The devil had already induced Judas, son of Simon the Iscariot, to hand him over.
John 13: 2
I received from the Lord what I also handed on to you, that the Lord Jesus, on the night he was handed over, took bread…
1 Corinthians 11: 23
What does it mean to hand oneself over?
Many years ago I was struck by the word “hand over” which we find in Paul’s account of the Eucharist as well as in John’s account of the Last Supper.
For me handing onself over conveys a giving of oneself – into the hands of God – to respond in love to what God asks of us.
In the Spanish version of Pope Francis’ apostolic exhortation, The Joy of the Gospel, we find many uses of the Spanish word – entrega – although we might not notice it because, in one of the most moving passages, it is translated as “sacrifice.” But una entrega is a conscious decision to put oneself into the hands of God.
And so I offer this alternative translation from paragraph 269 of Evangelii Gaudium:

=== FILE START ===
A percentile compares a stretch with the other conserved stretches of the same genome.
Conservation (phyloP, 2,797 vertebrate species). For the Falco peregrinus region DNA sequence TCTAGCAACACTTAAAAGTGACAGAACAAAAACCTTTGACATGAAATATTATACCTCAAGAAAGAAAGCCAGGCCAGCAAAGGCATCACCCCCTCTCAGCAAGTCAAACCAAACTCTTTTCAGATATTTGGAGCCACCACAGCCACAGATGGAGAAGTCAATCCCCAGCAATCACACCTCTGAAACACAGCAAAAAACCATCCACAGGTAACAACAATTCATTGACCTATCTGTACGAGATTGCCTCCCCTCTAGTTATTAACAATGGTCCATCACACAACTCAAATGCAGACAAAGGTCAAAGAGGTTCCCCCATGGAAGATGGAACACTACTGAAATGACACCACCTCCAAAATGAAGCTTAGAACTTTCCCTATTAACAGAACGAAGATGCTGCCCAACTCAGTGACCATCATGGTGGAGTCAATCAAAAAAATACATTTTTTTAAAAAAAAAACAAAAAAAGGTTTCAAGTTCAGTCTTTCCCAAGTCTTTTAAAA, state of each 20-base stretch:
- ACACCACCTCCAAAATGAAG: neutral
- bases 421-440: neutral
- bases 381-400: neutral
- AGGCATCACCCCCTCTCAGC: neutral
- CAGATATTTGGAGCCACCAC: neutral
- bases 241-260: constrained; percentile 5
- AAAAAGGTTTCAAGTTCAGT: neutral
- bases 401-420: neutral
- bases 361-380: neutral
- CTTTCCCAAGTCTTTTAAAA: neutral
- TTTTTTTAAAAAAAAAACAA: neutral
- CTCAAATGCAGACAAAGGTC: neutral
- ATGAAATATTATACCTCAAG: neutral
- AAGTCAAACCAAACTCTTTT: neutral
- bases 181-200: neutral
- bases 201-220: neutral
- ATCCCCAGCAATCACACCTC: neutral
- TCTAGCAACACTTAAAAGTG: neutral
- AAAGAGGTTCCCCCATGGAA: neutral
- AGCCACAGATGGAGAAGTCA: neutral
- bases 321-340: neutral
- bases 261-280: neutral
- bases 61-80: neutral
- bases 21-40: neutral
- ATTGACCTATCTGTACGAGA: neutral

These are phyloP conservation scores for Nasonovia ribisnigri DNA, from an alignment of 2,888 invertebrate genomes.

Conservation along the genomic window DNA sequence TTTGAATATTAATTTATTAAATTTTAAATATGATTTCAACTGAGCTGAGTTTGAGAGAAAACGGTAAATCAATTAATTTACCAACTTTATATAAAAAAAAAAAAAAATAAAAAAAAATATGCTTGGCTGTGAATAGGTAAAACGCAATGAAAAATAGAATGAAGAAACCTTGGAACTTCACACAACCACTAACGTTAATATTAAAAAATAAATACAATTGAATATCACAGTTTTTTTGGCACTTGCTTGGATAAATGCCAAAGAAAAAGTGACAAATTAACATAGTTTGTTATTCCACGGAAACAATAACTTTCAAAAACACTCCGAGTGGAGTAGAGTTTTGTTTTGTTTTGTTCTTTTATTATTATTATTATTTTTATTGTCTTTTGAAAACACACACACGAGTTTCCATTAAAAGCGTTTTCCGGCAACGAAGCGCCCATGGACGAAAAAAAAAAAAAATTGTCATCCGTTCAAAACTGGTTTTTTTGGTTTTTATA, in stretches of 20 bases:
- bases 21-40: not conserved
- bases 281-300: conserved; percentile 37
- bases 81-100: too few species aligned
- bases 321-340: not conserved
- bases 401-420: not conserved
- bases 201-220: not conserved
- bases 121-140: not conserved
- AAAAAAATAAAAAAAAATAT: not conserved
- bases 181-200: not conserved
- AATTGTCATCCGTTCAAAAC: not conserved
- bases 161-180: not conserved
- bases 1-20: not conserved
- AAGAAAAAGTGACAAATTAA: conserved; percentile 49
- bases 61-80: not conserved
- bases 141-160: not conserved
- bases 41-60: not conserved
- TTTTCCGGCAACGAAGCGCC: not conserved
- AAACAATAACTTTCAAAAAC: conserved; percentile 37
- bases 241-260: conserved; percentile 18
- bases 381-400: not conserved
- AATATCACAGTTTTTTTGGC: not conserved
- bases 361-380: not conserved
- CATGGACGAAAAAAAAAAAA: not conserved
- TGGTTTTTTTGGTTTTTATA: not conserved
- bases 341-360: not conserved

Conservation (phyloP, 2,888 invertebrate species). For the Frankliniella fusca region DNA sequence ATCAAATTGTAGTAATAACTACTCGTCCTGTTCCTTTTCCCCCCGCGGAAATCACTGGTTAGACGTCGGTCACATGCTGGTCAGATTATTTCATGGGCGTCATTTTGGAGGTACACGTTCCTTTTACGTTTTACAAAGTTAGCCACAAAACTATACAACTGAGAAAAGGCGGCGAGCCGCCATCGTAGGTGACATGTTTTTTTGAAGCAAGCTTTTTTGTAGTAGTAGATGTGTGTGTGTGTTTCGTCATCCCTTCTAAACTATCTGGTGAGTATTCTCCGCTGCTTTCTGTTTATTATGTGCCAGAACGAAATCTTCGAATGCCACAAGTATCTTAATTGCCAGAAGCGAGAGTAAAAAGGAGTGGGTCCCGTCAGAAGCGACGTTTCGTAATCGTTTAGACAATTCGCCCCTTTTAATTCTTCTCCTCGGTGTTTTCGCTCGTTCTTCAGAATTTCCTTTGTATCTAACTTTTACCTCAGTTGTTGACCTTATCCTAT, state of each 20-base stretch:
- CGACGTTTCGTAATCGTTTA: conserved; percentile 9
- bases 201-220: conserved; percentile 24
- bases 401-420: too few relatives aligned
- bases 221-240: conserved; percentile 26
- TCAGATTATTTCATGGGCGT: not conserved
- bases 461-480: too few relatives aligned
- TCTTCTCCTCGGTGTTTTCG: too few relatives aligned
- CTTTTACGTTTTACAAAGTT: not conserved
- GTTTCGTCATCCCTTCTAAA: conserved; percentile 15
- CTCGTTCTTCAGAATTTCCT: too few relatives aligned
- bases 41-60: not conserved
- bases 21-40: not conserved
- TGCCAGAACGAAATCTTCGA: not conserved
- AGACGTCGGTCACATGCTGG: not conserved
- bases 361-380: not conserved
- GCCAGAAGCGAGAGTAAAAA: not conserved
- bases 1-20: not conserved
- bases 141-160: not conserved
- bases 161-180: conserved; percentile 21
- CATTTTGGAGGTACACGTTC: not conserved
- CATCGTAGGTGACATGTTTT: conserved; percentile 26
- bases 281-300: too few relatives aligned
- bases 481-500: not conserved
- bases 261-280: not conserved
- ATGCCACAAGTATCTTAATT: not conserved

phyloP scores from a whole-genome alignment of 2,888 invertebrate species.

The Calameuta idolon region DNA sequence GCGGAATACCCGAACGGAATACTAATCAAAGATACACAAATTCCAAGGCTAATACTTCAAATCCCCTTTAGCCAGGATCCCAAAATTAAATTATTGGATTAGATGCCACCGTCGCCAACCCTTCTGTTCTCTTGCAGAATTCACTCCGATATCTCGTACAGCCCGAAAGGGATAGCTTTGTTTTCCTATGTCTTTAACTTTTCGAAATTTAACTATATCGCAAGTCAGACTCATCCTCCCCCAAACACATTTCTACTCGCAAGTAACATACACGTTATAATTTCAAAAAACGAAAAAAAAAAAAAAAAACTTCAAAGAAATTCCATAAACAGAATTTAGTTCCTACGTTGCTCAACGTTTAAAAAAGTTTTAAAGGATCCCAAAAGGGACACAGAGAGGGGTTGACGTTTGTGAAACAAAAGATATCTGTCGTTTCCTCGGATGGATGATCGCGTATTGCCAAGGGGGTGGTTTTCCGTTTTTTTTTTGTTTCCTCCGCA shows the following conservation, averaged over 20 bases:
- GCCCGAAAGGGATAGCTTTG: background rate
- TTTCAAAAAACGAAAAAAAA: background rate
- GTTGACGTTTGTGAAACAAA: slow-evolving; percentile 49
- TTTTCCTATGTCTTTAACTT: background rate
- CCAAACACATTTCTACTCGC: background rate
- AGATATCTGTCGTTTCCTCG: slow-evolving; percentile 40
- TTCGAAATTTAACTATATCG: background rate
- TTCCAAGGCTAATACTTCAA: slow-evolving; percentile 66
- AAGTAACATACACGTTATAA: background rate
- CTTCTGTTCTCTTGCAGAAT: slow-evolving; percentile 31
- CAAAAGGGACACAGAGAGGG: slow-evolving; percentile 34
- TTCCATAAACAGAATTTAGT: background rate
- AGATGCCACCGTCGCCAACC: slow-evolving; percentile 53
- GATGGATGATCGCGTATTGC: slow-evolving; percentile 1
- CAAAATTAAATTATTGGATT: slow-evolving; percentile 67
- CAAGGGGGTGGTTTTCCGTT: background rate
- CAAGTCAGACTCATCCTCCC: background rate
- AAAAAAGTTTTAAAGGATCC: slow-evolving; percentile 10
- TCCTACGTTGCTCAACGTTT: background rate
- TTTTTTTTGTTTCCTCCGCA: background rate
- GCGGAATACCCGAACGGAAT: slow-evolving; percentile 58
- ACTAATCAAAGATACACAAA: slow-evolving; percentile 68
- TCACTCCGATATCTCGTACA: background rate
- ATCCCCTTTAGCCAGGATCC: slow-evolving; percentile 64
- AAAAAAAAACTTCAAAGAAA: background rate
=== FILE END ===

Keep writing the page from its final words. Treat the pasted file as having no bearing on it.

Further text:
Jesus’ handing himself over on the cross is nothing else than the culmination of the way he lived his entire life. Moved by his example, we want to enter fully into the fabric of society, sharing the lives of all, listening to their concerns, helping them materially and spiritually in their needs, rejoicing with those who rejoice, weeping with those who weep; arm in arm with others, we are committed to building a new world. But we do so not from a sense of obligation, not as a burdensome duty, but as the result of a personal option which brings us joy and gives meaning to our lives.
And so, washing the feet of the apostles flows from a life given to handing Himself over to the Father, a life lived in love and service.
And so we ought to wash one another feet.